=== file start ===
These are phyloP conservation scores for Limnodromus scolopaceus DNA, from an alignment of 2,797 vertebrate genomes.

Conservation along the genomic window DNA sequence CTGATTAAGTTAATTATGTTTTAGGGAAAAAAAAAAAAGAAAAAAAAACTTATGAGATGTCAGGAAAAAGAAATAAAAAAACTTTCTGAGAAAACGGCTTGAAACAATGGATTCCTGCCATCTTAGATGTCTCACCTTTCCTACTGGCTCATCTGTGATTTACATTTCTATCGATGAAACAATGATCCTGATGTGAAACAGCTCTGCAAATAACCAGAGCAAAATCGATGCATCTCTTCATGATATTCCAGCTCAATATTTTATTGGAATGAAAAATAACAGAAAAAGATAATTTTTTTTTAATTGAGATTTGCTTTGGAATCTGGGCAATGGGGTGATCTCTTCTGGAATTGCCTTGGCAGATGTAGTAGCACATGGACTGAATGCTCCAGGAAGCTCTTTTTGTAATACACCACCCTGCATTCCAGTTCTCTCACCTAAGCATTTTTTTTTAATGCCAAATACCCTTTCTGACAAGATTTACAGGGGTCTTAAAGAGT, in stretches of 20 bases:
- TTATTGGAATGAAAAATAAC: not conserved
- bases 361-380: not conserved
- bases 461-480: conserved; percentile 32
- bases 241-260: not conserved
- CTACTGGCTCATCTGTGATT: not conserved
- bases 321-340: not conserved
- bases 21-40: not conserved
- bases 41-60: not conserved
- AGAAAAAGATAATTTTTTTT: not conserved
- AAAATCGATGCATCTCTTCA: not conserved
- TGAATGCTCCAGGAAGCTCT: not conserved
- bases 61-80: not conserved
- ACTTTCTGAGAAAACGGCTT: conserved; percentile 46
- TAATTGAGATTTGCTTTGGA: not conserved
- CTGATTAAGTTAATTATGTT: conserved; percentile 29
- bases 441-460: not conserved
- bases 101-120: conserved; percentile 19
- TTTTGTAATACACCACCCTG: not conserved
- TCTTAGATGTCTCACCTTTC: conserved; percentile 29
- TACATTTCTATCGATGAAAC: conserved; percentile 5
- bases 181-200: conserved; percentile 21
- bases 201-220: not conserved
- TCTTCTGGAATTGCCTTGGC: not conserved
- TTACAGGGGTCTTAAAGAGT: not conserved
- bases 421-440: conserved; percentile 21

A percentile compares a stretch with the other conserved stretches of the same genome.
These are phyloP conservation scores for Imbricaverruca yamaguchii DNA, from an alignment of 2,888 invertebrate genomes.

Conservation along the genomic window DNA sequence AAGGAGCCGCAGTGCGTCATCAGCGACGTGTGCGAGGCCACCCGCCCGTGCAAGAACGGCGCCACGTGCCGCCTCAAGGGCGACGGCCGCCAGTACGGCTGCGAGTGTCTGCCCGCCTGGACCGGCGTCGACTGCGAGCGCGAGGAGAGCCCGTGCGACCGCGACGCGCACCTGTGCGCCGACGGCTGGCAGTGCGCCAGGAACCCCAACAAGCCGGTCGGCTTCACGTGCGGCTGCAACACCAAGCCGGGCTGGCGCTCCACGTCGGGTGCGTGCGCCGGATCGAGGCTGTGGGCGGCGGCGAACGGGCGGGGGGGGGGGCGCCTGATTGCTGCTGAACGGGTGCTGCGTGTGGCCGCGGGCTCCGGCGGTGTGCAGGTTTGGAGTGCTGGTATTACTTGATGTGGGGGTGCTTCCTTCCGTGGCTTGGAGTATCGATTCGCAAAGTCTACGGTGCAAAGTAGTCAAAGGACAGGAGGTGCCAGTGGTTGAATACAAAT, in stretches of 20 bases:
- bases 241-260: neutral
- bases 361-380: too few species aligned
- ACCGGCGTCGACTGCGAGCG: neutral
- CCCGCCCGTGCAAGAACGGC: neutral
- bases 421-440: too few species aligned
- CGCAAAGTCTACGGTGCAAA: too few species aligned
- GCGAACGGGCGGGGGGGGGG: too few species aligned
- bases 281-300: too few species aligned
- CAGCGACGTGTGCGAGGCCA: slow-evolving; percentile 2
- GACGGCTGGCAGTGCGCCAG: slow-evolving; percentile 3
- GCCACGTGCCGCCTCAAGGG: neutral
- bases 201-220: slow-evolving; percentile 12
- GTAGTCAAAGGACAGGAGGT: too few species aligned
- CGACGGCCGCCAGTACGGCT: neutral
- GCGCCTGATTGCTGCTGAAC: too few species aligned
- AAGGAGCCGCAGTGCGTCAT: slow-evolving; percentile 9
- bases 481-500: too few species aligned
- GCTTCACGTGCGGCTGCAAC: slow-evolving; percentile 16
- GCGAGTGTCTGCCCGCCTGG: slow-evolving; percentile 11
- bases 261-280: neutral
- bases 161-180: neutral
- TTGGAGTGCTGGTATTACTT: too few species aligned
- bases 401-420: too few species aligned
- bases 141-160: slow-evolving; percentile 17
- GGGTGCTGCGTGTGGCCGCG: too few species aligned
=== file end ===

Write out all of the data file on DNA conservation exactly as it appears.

These are phyloP conservation scores for Limnodromus scolopaceus DNA, from an alignment of 2,797 vertebrate genomes.

Conservation along the genomic window DNA sequence CTGATTAAGTTAATTATGTTTTAGGGAAAAAAAAAAAAGAAAAAAAAACTTATGAGATGTCAGGAAAAAGAAATAAAAAAACTTTCTGAGAAAACGGCTTGAAACAATGGATTCCTGCCATCTTAGATGTCTCACCTTTCCTACTGGCTCATCTGTGATTTACATTTCTATCGATGAAACAATGATCCTGATGTGAAACAGCTCTGCAAATAACCAGAGCAAAATCGATGCATCTCTTCATGATATTCCAGCTCAATATTTTATTGGAATGAAAAATAACAGAAAAAGATAATTTTTTTTTAATTGAGATTTGCTTTGGAATCTGGGCAATGGGGTGATCTCTTCTGGAATTGCCTTGGCAGATGTAGTAGCACATGGACTGAATGCTCCAGGAAGCTCTTTTTGTAATACACCACCCTGCATTCCAGTTCTCTCACCTAAGCATTTTTTTTTAATGCCAAATACCCTTTCTGACAAGATTTACAGGGGTCTTAAAGAGT, in stretches of 20 bases:
- TTATTGGAATGAAAAATAAC: not conserved
- bases 361-380: not conserved
- bases 461-480: conserved; percentile 32
- bases 241-260: not conserved
- CTACTGGCTCATCTGTGATT: not conserved
- bases 321-340: not conserved
- bases 21-40: not conserved
- bases 41-60: not conserved
- AGAAAAAGATAATTTTTTTT: not conserved
- AAAATCGATGCATCTCTTCA: not conserved
- TGAATGCTCCAGGAAGCTCT: not conserved
- bases 61-80: not conserved
- ACTTTCTGAGAAAACGGCTT: conserved; percentile 46
- TAATTGAGATTTGCTTTGGA: not conserved
- CTGATTAAGTTAATTATGTT: conserved; percentile 29
- bases 441-460: not conserved
- bases 101-120: conserved; percentile 19
- TTTTGTAATACACCACCCTG: not conserved
- TCTTAGATGTCTCACCTTTC: conserved; percentile 29
- TACATTTCTATCGATGAAAC: conserved; percentile 5
- bases 181-200: conserved; percentile 21
- bases 201-220: not conserved
- TCTTCTGGAATTGCCTTGGC: not conserved
- TTACAGGGGTCTTAAAGAGT: not conserved
- bases 421-440: conserved; percentile 21

A percentile compares a stretch with the other conserved stretches of the same genome.
These are phyloP conservation scores for Imbricaverruca yamaguchii DNA, from an alignment of 2,888 invertebrate genomes.

Conservation along the genomic window DNA sequence AAGGAGCCGCAGTGCGTCATCAGCGACGTGTGCGAGGCCACCCGCCCGTGCAAGAACGGCGCCACGTGCCGCCTCAAGGGCGACGGCCGCCAGTACGGCTGCGAGTGTCTGCCCGCCTGGACCGGCGTCGACTGCGAGCGCGAGGAGAGCCCGTGCGACCGCGACGCGCACCTGTGCGCCGACGGCTGGCAGTGCGCCAGGAACCCCAACAAGCCGGTCGGCTTCACGTGCGGCTGCAACACCAAGCCGGGCTGGCGCTCCACGTCGGGTGCGTGCGCCGGATCGAGGCTGTGGGCGGCGGCGAACGGGCGGGGGGGGGGGCGCCTGATTGCTGCTGAACGGGTGCTGCGTGTGGCCGCGGGCTCCGGCGGTGTGCAGGTTTGGAGTGCTGGTATTACTTGATGTGGGGGTGCTTCCTTCCGTGGCTTGGAGTATCGATTCGCAAAGTCTACGGTGCAAAGTAGTCAAAGGACAGGAGGTGCCAGTGGTTGAATACAAAT, in stretches of 20 bases:
- bases 241-260: neutral
- bases 361-380: too few species aligned
- ACCGGCGTCGACTGCGAGCG: neutral
- CCCGCCCGTGCAAGAACGGC: neutral
- bases 421-440: too few species aligned
- CGCAAAGTCTACGGTGCAAA: too few species aligned
- GCGAACGGGCGGGGGGGGGG: too few species aligned
- bases 281-300: too few species aligned
- CAGCGACGTGTGCGAGGCCA: slow-evolving; percentile 2
- GACGGCTGGCAGTGCGCCAG: slow-evolving; percentile 3
- GCCACGTGCCGCCTCAAGGG: neutral
- bases 201-220: slow-evolving; percentile 12
- GTAGTCAAAGGACAGGAGGT: too few species aligned
- CGACGGCCGCCAGTACGGCT: neutral
- GCGCCTGATTGCTGCTGAAC: too few species aligned
- AAGGAGCCGCAGTGCGTCAT: slow-evolving; percentile 9
- bases 481-500: too few species aligned
- GCTTCACGTGCGGCTGCAAC: slow-evolving; percentile 16
- GCGAGTGTCTGCCCGCCTGG: slow-evolving; percentile 11
- bases 261-280: neutral
- bases 161-180: neutral
- TTGGAGTGCTGGTATTACTT: too few species aligned
- bases 401-420: too few species aligned
- bases 141-160: slow-evolving; percentile 17
- GGGTGCTGCGTGTGGCCGCG: too few species aligned